The constellational map of the Southern Hemisphere that was first used to help map out the constellation of the same name has been completely removed.
The constellation of The Southern Cross was first discovered by German astronomer Hermann von Richthofen in 1864.
Its star, known as Leo, is also visible at the Southern Pole.
A second map was used by astronomers in 1866, showing the constellatory as a dot at the northern pole.
By the late 1800s, astronomers had begun to recognise the constellation as an unusual constellation with a star that was not a bright star but a black hole at the centre of a black-hole disk, a phenomenon known as a hyperbolic disk.
Since then, it has been known as the Southern Ophiuchus or Ophiuchi constellation.
But now, the Southern Constellation Map website has removed the Southern Flag map that showed the Southern constellation and replaced it with a map of stars in the Southern sky.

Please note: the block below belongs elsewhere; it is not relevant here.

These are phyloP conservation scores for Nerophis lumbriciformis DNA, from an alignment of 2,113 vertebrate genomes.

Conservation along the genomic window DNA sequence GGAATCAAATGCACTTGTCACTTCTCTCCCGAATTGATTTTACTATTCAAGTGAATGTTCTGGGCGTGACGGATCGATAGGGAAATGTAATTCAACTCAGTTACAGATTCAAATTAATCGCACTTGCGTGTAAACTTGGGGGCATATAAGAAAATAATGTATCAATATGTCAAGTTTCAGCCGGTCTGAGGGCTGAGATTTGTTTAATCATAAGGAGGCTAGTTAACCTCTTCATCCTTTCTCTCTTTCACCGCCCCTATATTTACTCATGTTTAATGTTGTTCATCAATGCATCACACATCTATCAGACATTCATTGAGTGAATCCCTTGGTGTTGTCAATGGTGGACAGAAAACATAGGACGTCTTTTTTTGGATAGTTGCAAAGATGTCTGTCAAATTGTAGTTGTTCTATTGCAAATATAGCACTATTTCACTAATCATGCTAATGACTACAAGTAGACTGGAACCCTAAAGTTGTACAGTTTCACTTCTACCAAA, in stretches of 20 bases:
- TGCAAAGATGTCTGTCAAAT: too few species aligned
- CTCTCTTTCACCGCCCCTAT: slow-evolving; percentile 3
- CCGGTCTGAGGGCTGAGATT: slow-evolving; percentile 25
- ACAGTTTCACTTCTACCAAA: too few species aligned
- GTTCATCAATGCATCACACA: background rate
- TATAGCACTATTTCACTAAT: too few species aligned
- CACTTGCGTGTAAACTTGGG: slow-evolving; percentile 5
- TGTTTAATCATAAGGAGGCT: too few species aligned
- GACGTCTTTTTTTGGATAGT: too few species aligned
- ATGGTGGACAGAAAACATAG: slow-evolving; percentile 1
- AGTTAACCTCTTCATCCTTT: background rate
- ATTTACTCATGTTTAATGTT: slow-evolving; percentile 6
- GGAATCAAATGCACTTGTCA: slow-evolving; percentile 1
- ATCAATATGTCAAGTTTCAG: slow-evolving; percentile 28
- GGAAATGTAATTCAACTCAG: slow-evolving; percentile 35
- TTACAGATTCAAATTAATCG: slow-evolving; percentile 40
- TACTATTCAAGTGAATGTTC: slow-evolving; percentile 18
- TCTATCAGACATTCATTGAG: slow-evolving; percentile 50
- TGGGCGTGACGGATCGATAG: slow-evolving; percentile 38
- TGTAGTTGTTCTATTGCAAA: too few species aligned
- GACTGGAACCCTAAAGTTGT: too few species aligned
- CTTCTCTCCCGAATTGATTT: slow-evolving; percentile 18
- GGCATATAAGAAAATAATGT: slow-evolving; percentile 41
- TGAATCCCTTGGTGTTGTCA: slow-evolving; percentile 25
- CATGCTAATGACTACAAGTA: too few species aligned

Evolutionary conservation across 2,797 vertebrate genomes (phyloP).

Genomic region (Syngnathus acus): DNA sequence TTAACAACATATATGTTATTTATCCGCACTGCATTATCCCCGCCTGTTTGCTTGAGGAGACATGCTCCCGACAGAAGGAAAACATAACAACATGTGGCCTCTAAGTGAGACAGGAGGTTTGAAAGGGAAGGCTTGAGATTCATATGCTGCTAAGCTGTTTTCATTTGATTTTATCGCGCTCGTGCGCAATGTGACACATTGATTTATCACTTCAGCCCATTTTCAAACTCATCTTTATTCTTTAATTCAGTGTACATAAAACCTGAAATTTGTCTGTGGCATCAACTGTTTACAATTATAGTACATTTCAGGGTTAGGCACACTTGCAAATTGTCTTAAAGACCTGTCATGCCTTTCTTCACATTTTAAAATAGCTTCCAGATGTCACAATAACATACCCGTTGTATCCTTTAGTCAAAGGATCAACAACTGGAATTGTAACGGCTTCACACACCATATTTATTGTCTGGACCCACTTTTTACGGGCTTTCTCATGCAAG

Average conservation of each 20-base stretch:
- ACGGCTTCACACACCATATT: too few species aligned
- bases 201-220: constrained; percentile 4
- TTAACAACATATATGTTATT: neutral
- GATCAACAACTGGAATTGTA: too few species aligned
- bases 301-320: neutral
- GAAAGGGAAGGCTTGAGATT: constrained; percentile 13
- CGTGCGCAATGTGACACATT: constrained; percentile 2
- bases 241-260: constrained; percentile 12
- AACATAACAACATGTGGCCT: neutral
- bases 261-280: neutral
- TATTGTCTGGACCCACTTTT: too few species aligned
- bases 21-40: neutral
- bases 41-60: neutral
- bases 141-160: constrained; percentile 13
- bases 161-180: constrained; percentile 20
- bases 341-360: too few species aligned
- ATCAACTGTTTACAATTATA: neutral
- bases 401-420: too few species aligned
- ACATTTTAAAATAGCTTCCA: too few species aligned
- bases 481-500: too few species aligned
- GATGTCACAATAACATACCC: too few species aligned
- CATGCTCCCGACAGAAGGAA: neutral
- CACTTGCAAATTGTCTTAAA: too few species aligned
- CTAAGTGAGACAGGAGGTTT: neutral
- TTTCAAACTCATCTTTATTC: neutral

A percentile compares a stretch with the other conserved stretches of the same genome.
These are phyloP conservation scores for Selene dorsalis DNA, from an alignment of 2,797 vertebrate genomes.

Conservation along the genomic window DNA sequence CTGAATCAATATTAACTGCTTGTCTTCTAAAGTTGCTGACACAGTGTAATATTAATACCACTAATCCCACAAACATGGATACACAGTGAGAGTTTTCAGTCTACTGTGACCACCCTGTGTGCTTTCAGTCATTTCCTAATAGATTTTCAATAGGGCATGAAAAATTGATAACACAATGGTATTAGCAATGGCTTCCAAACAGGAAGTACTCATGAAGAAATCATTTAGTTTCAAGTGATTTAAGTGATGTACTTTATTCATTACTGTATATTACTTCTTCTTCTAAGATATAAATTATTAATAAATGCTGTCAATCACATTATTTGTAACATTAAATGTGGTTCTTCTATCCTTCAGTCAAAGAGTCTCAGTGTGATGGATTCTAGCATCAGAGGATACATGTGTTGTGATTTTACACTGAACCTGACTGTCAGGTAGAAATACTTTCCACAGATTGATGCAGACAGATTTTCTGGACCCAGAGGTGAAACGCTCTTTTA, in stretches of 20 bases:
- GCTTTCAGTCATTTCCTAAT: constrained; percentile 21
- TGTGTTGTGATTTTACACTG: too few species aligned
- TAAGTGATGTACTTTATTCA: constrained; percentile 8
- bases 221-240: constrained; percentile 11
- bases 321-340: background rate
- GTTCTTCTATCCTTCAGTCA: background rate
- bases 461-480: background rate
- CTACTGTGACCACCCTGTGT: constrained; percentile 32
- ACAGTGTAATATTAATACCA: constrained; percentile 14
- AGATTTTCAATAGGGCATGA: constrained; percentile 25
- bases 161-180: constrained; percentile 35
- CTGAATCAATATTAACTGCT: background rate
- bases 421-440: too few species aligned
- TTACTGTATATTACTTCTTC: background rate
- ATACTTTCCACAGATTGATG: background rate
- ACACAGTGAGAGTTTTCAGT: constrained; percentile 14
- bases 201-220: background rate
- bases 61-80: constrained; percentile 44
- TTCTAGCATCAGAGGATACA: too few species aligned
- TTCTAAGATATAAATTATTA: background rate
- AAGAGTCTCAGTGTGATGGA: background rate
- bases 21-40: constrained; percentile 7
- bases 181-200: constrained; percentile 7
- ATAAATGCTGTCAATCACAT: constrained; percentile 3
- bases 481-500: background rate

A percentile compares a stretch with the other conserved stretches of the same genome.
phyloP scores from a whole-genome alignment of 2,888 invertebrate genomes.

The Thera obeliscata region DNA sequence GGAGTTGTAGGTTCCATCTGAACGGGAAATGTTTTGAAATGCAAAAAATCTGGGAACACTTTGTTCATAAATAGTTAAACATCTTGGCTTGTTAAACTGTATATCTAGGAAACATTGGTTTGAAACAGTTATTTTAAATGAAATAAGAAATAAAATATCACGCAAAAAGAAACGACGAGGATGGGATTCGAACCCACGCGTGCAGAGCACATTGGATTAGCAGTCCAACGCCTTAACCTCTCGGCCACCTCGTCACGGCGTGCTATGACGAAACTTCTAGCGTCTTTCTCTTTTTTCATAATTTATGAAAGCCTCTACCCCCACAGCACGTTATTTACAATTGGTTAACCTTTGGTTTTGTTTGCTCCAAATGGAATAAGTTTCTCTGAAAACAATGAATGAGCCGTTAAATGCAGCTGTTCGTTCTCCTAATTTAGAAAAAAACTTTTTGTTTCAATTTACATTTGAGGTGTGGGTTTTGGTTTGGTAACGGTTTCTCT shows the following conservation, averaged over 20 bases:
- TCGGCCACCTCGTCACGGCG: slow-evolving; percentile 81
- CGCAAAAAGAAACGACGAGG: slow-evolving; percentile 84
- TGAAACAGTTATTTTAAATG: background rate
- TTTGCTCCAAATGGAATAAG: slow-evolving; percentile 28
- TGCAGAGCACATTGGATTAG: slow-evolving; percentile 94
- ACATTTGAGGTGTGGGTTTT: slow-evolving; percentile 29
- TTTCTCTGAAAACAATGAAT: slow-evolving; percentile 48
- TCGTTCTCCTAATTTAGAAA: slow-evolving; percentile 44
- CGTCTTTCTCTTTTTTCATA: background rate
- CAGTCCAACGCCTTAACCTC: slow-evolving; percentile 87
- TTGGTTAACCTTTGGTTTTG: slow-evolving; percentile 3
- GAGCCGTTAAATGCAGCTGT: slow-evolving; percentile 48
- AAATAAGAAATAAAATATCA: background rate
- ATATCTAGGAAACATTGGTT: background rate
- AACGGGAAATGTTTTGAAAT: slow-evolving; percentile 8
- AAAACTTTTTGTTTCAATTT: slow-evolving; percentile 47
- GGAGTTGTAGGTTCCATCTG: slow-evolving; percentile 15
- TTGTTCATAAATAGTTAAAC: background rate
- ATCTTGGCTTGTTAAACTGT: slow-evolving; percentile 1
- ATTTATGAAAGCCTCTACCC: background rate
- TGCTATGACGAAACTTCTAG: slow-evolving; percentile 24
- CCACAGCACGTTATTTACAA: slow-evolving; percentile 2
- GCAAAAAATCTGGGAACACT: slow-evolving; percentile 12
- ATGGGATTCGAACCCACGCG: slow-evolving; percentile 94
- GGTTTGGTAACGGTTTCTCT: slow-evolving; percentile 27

According to the Southern constellation map website, the new Southern Constellations map of all constellings shows the Southern stars in all their different colours, while the Southern flag map shows only the Southern colours.
It says:The Southern Constella-tions map is based on the Southern star maps used by the Royal Astronomical Society in the early 1900s, and was based on data gathered by the Northern Hemisphere in the 1850s, 1850-55, 1860-65, 1870-75 and 1880-90.
The Southern constella-tion map of Northern skies will now show stars in Southern colours and Southern flags, as well as stars in Northern colours and Northern flags.
However, the Northern flag map of Southern skies will not be available for public viewing until next year.
In a statement, the website said the map is “a useful tool for the Southern and Northern Constellation Maps, to provide a reference for the Northern and Southern constelations, as a useful reference for people wishing to learn about the Southern hemisphere and the Southern Star”.
The Southern flag is the colour of the constellation, and is often the only colour in the sky, the map explains.